- The Washington Times - Sunday, November 6, 2005

Daniel Patrylak has two shelves of trophies and medals in his bedroom. Although he likes to play soccer, at least five of the medals are for academic achievements.

Honored as a Carson Scholar fives times since the fifth grade, the 17-year-old senior at Parkville High School in Baltimore has earned $5,000 to put toward his education. He is interested in public relations, and although he hasn’t decided on a college, he is considering Towson University.

“School is the basis for the rest of your life,” Daniel says. “The harder you work in school, the harder you will be willing to work in everything else you do. It really gives you a head start in the world.”

The Carson Scholars Fund Inc., based in Towson, Md., is a nonprofit organization started by Johns Hopkins pediatric neurosurgeon Dr. Ben Carson in 1996. It aims to recognize and reward students in grades four through 11 who earn the highest level of academic achievement and also display strong humanitarian qualities. Recipients are deemed “Carson Scholars” and receive $1,000 for college.

Challenging students at an early level is an essential part of a successful education, Dr. Carson says. Since he doesn’t want the United States to play “second fiddle” to countries such as India, Pakistan and China, he offers scholarships to students to motivate them. He wants students of high academic achievement to be put on the same pedestal as all-star athletes.

Although Dr. Carson is a surgeon, he thinks like an education reformer. He wants calculus to be taught before 11th or 12th grade so students can become more skilled in the subject at an earlier age. Further, an understanding of basic grammatical skills, mathematical functions, biology and chemistry should be expected from high school graduates, he says. He is in favor of an exit exam for all graduating seniors.

“During the agricultural age, our country was very strong because we could produce so much,” Dr. Carson says. “Then we moved on to the industrial age, and our power increased even more. All you really needed during the industrial age was a strong back and willingness to work, but now we’re in the technological age, the information age. Education is the fuel for that. Unfortunately, I don’t see us responding as a nation the way we should be, in order to maintain our pinnacle standards.”

Although Dr. Carson had a rough childhood — he grew up in the ghettos of Detroit — he says those obstacles didn’t hold him back. Today, he is best-known for breakthroughs in neurosurgery, such as his 1987 separation of conjoined twins who shared part of the same brain.

He credits his faith in God and the inspiration of his mother as driving forces in achieving his goals. He has written three books, “Gifted Hands,” “Think Big,” and “The Big Picture.”

“The person who has the most to do with what happens to you is you, not somebody else, not some exterior force,” Dr. Carson says. “It’s not the situation in which you were born. It’s not the color of your skin. All of those things could create problems, grant you, but you have been given this incredible brain by God, not so you could think of excuses and complain, but so you could figure out how to get around those things.”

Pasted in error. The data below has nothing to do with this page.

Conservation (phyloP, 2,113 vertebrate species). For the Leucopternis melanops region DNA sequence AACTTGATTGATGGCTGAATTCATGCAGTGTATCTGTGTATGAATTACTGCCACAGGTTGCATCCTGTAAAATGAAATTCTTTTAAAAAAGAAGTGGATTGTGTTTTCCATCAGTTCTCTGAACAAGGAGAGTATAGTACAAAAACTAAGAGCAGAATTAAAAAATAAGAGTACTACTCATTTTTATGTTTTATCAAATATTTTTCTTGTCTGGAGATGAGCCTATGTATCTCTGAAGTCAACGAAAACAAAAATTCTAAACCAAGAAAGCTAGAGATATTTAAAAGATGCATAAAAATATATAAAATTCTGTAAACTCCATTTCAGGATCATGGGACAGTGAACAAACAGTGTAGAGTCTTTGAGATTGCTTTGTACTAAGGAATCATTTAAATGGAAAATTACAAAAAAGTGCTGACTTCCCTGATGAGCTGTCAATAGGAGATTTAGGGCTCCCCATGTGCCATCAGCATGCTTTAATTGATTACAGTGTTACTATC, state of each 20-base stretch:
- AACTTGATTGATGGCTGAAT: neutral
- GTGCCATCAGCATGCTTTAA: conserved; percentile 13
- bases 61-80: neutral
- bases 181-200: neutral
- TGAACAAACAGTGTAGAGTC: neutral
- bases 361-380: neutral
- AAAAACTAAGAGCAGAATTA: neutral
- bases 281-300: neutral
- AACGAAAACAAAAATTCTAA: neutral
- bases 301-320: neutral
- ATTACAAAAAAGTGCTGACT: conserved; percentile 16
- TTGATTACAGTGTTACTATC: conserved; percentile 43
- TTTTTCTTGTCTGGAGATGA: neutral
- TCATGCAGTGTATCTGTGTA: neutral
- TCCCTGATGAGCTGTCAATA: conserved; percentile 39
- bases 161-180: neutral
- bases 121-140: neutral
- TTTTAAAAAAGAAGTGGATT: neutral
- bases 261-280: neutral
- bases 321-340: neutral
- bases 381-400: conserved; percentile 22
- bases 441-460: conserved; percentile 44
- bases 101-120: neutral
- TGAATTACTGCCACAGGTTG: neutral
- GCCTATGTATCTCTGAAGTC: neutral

Carson scholarships are awarded mainly in school districts within Maryland, Delaware and the District, but honors have been given in Pittsburgh; Northern Lancaster County, Pa.; Lenore County, N.C.; Atlanta; Battle Creek, Mich.; Indianapolis; Racine, Wis.; and Seattle.

Participating schools each nominate their best and brightest student, says Marty Eaton, program director for the Carson Scholars Fund (www.carson scholars.org). Teachers write a recommendation and the nominated student writes an essay on suggested topics, such as the characteristics of a hero. All applicants must have a grade-point average of 3.75 or above. In addition, they must demonstrate humanitarian qualities in school and the community.

Applications for this academic year’s scholarships must be postmarked by Feb. 6. Winners will be notified by March 31.

Last year, there were 403 Carson Scholars.

“You can’t go anywhere and do anything in life without knowledge and education,” Mr. Eaton says. “Without education, you’re stuck. Education rounds a person. It allows them to be able to think better and judge better and make informed decisions. It’s common sense to have someone be very well educated.”

While in high school, Lisa Philipose, 24, was honored as a Carson Scholar. When she received the award, she told Dr. Carson her goal was to become a doctor. She is now a third-year medical student at the Johns Hopkins University School of Medicine. Dr. Carson served as a mentor during the first year of her studies.

“In a society that is focused on so many other things, this fund is good at keeping people’s focus on education,” Miss Philipose says. “Someone rewards you for your academics and says, ‘Keep it up.’”

The incentive of the scholarships even motivates parents, says Sandra Bolden, reading specialist for Battle Creek Public Schools in Battle Creek, Mich., who works with 15 schools.

Although a fourth-grader may not understand what having money for college means, the parents definitely do, she says. Parents want to make sure their child can be considered for the award.

“Since the Carson Scholars Fund looks at how much kids volunteer in the community, we’ve actually had an increase in volunteering,” Mrs. Bolden says.

Becoming a Carson Scholar has motivated BriAna Crocker, 11, of Baltimore, to set her goals high. A sixth-grader at Mount Royal Middle School in Baltimore, she hopes to study music in college.

“You should study hard so you can achieve things that you didn’t think you can achieve,” BriAna says. “You should do your best in school so that you can pass and have a good education as you get older.”



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